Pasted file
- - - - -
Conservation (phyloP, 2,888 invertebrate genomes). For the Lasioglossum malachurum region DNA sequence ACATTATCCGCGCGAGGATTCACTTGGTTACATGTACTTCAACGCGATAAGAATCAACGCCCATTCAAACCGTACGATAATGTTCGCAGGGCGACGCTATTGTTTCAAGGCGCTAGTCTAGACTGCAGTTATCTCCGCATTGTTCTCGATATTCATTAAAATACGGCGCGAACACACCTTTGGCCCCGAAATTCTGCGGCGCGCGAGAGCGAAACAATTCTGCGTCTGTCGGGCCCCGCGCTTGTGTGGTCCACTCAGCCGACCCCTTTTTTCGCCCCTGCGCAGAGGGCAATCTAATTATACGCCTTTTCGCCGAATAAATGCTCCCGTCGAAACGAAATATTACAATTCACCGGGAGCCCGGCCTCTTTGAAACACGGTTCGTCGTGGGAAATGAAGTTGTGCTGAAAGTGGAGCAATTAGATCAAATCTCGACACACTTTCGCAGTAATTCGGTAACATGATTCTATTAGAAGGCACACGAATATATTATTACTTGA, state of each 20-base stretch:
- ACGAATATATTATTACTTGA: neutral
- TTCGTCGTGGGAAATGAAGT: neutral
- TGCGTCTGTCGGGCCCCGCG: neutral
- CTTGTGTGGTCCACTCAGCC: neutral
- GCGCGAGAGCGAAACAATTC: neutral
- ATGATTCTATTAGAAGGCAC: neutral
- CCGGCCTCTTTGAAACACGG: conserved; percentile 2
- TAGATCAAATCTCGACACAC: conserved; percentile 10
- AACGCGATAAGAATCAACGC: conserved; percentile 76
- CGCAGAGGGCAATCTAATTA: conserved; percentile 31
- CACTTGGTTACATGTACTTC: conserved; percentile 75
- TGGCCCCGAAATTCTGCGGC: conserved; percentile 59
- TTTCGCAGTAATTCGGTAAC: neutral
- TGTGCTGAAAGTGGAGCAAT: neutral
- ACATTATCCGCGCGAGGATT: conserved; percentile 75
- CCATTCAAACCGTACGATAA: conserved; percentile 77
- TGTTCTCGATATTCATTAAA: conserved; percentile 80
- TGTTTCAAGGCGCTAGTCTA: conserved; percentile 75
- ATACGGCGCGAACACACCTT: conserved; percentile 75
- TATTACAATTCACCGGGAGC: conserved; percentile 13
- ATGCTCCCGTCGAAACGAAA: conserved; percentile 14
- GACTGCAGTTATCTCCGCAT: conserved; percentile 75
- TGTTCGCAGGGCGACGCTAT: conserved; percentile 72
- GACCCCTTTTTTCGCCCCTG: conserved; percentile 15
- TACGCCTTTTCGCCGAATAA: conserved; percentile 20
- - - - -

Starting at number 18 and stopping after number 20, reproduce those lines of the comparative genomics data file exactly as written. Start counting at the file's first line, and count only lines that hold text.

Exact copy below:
- TGTTCTCGATATTCATTAAA: conserved; percentile 80
- TGTTTCAAGGCGCTAGTCTA: conserved; percentile 75
- ATACGGCGCGAACACACCTT: conserved; percentile 75